A: Macedonia has been a candidate for EU membership since 2005 and we are now compliant [with EU requirements] and we have harmonised our legislation with EU legislation. So on the pure merits, on the pure criteria, we deserve to be a member of the EU and at least to open negotiations.
    However, this is a world in which irrational issues sometimes become important and one of these is the name issue with Greece, our neighbour, objecting to our membership of the EU because of our name. We are trying to establish dialogue with the government but because of their own internal situation and the economic problems in Greece, for the time being there is no counterpart on that side to talk to about these issues. We will keep trying to reach an understanding and become a member of the EU.


  6. #916
    Nik
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    Zoran, wie kannst du nur tagtäglich die Regierungspropaganda der VMRO-DPMNE posten, wenn du doch weisst, wie es auf dem Balkan abläuft. Durch deine Beiträge erhält man den Eindruck, Mazedonien gehe es prima...

  7. #917
    Avatar von Heraclius

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    Zitat Zitat von Ohër Beitrag anzeigen
    Zoran, wie kannst du nur tagtäglich die Regierungspropaganda der VMRO-DPMNE posten, wenn du doch weisst, wie es auf dem Balkan abläuft. Durch deine Beiträge erhält man den Eindruck, Mazedonien gehe es prima...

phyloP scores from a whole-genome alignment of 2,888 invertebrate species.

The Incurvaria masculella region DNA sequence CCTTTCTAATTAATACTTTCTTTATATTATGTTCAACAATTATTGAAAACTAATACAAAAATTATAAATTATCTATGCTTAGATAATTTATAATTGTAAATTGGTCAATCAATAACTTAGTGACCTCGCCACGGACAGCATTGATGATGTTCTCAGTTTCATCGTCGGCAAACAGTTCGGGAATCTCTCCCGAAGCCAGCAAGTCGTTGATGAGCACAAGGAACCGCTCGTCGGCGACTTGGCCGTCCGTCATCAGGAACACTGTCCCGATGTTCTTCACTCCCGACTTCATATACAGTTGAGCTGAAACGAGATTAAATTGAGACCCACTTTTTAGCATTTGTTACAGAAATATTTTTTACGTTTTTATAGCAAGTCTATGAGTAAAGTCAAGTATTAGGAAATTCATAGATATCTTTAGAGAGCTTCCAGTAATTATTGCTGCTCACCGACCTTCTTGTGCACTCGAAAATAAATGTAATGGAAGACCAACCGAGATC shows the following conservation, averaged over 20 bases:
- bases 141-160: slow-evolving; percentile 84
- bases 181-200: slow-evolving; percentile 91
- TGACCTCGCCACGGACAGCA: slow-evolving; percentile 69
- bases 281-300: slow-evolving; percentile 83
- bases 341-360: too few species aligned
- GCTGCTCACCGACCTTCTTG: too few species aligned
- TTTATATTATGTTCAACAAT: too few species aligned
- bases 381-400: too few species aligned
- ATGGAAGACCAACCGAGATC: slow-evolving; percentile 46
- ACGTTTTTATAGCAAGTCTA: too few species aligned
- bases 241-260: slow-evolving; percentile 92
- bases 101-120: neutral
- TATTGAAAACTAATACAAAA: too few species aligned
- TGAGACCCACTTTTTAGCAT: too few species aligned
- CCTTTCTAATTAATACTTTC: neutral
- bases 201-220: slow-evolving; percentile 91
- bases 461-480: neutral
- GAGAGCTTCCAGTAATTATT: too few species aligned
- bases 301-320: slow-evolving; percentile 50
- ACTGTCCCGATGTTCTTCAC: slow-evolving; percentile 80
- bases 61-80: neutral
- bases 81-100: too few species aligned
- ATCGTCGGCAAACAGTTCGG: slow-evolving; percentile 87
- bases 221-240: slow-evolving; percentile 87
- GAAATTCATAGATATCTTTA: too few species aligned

Ist wohl auch der Sinn seiner Propaganda.

    Heraclius

  8. #918
    Avatar von Zoran

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    Zitat Zitat von Ohër Beitrag anzeigen
    Zoran, wie kannst du nur tagtäglich die Regierungspropaganda der VMRO-DPMNE posten, wenn du doch weisst, wie es auf dem Balkan abläuft. Durch deine Beiträge erhält man den Eindruck, Mazedonien gehe es prima...

    Makedonien gehts auch prima, schau mal nach Albanien, da gibts teilweise nur Halbtags Strom.

    Pozdrav

  9. #919
    Nik
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    Zitat Zitat von Zoran Beitrag anzeigen
    Makedonien gehts auch prima, schau mal nach Albanien, da gibts teilweise nur Halbtags Strom.

    Pozdrav
    Nein, Mazedonien geht es nicht prima. Überall gibt es Korruption, die Staatsverwaltung wechselt nach jedem Regierungswechsel ihre Beamten aus, die Armut ist in weiten Teilen ein Problem, das Gesundheitssystem ist katastrophal, die Jugend ist perspektivlos, Arbeitslosigkeit überall, organisierte Kriminalität, nur begrenzte Pressefreiheit, slawisch-mazedonische Dominanz im Staatsapparat und und und...
    Soll das etwa "prima" sein?

  10. #920
    Avatar von Zoran

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    Zitat Zitat von Ohër Beitrag anzeigen
    Nein, Mazedonien geht es nicht prima. Überall gibt es Korruption, die Staatsverwaltung wechselt nach jedem Regierungswechsel ihre Beamten aus, die Armut ist in weiten Teilen ein Problem, das Gesundheitssystem ist katastrophal, die Jugend ist perspektivlos, Arbeitslosigkeit überall, organisierte Kriminalität, nur begrenzte Pressefreiheit, slawisch-mazedonische Dominanz im Staatsapparat und und und...
    Soll das etwa "prima" sein?

    Hier geht es um Wirtschaft.

    Also bleib dabei.

    Um deine Argumente bezüglich dieser Thematik anzusehen:

    Überall gibt es Korruption

    Definiere "überall"

    die Armut ist in weiten Teilen ein Problem

    Definiere Armut und weite Teile

    Arbeitslosigkeit überall

    Definiere "überall"



    Pozdrav